If you're persistent enough, South by Southwest can offer some truly intimate experiences that aren't easy to find elsewhere. I wanted to share some of the highlights from my first time at the festival.
What do I mean by intimate? Thursday morning I was woken up by a phone call at 5:30 am ... it was an anonymous woman from another room in the hotel wanting to engage me in phone sex. Later that day, after being turned away from Mike Birbiglia's Sleepwalk with Me, I ran over to nearby Gayby (clever & funny - see it) and got to talk and sit next to Australian sex worker, Rachel Wotton, the subject of the festival documentary Scarlet Road. Wotton provides sex work for the disabled in Australia - a truly powerful and culture-bending practice. Wotton preaches decriminilization of sex work and touch and compassion for the most vulnerable among us. On my last day, I happened to walk across a show of one of my favorite artists, Glen Hansard. I was right up front as he played a 30 minute set in a small bar with Clarence Clemmon's nephew Jake. Hansard opened acoustically with Leave.
In general, you can get closer to artists at SxSw than in many of today's larger venues. I was 10 feet from the pit for Bruce Springsteen, 40 feet from the stage for Fiona Apple (sound was unfortunately awful) and 20 feet from up and coming star Kimbra (check out her amazing video with Gotye, Somebody I Used to Know). I also got to see a live podcast of You Made It Weird with Pete Holmes and comedy legend Judd Apatow.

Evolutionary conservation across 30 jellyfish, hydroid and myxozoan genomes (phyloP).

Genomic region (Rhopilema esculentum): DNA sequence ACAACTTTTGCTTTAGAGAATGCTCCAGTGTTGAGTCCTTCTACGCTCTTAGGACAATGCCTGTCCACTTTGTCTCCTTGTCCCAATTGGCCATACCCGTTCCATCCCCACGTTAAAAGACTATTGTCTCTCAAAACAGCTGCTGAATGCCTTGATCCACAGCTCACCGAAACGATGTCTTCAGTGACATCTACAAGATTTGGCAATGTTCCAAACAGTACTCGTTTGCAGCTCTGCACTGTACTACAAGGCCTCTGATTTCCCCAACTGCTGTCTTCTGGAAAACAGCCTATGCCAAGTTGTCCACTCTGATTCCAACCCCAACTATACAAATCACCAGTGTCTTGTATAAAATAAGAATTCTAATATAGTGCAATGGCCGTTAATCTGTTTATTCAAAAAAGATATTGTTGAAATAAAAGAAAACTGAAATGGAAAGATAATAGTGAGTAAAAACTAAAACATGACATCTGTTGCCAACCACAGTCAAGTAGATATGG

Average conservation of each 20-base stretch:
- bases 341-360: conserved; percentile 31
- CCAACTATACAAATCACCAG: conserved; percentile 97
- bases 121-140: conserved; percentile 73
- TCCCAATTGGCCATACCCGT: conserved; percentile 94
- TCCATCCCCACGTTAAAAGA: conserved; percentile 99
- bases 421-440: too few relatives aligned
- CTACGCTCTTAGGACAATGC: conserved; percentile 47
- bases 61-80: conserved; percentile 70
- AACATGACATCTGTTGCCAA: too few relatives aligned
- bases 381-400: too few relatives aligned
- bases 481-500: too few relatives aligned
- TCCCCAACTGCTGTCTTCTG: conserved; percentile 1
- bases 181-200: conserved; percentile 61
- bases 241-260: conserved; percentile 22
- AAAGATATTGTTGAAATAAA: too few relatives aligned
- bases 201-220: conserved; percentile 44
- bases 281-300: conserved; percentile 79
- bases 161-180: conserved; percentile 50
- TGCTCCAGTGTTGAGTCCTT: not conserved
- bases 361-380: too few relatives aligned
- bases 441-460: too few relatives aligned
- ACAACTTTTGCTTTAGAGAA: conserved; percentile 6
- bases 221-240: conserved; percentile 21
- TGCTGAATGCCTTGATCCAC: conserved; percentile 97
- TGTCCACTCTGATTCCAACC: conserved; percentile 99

The difference in energy and vigor between the vocals of Kimbra and Hansard vs. Apple & Springsteen was notable. Here's a clip of Kimbra in action:
Seattle radio station KEXP offered weeklong live music at Lance Armstrong's bike shop, Mellow Johnnies. You could walk right in and catch a show (Choir of Young Believer's pictured below) while they fixed your flat. All seven yellow jersey's are hanging on the wall nearby.
My week actually began in an amazing leadership training workshop put on by Yogi's Seane Corn, Hala Khouri and Suzanne Sterling which culminated in part on the roof of Austin's Arthouse in a SxSw yoga class. I'll be writing more later about their organization and mission, Off the Mat Into the World.
I found the people in Austin to be quite friendly (definitely different than Seattle-ites, fairly or unfairly attributed to be cold). The TexMex food was mostly great and usually offered a variety of vegetarian options e.g. the Fried Avocado Tacos at Torchy's were probably the most exotic thing I tried. I highly recommend whatever crack the vegans are putting in the Freeto Burrito in East Austin's Vegan Yacht trailer. And, Austin offers some pretty decent coffee to keep a traveling Northwesterner from losing it. Caffe Medici in Austin was good - and I even coincidentally ran into a former Seattle barista there.
Aside from the scheduled events, there is an abundance of music everywhere in Austin during SxSw and it wonderfully bleeds out on the streets...
If I go again, I think I'll try to avoid staying far from town as the R&R Shuttle just wasn't very convenient and my northern digs a bit isolated. The days and nights grew pretty long, leaving the hotel in the morning and not coming back til late at night. Going back mid-day to change, rest or retrieve a laptop was just not a good option.
The density of industry folks at SxSw interactive is amazing. You can meet nearly anyone (including one of your ex-girlfriend's "notorious" ex-boyfriends - pictured below). The new Highlight mobile app even pinged me when my brother's boss was nearby. One of my favorite interactive sessions was How to Misuse the Internet and Make People Love You, which featured Oprah's 9,000 penis #fail and the awe-inspiring Pretty Color's blog. I can't wait to see the Pinterest Pretty Colors mashup.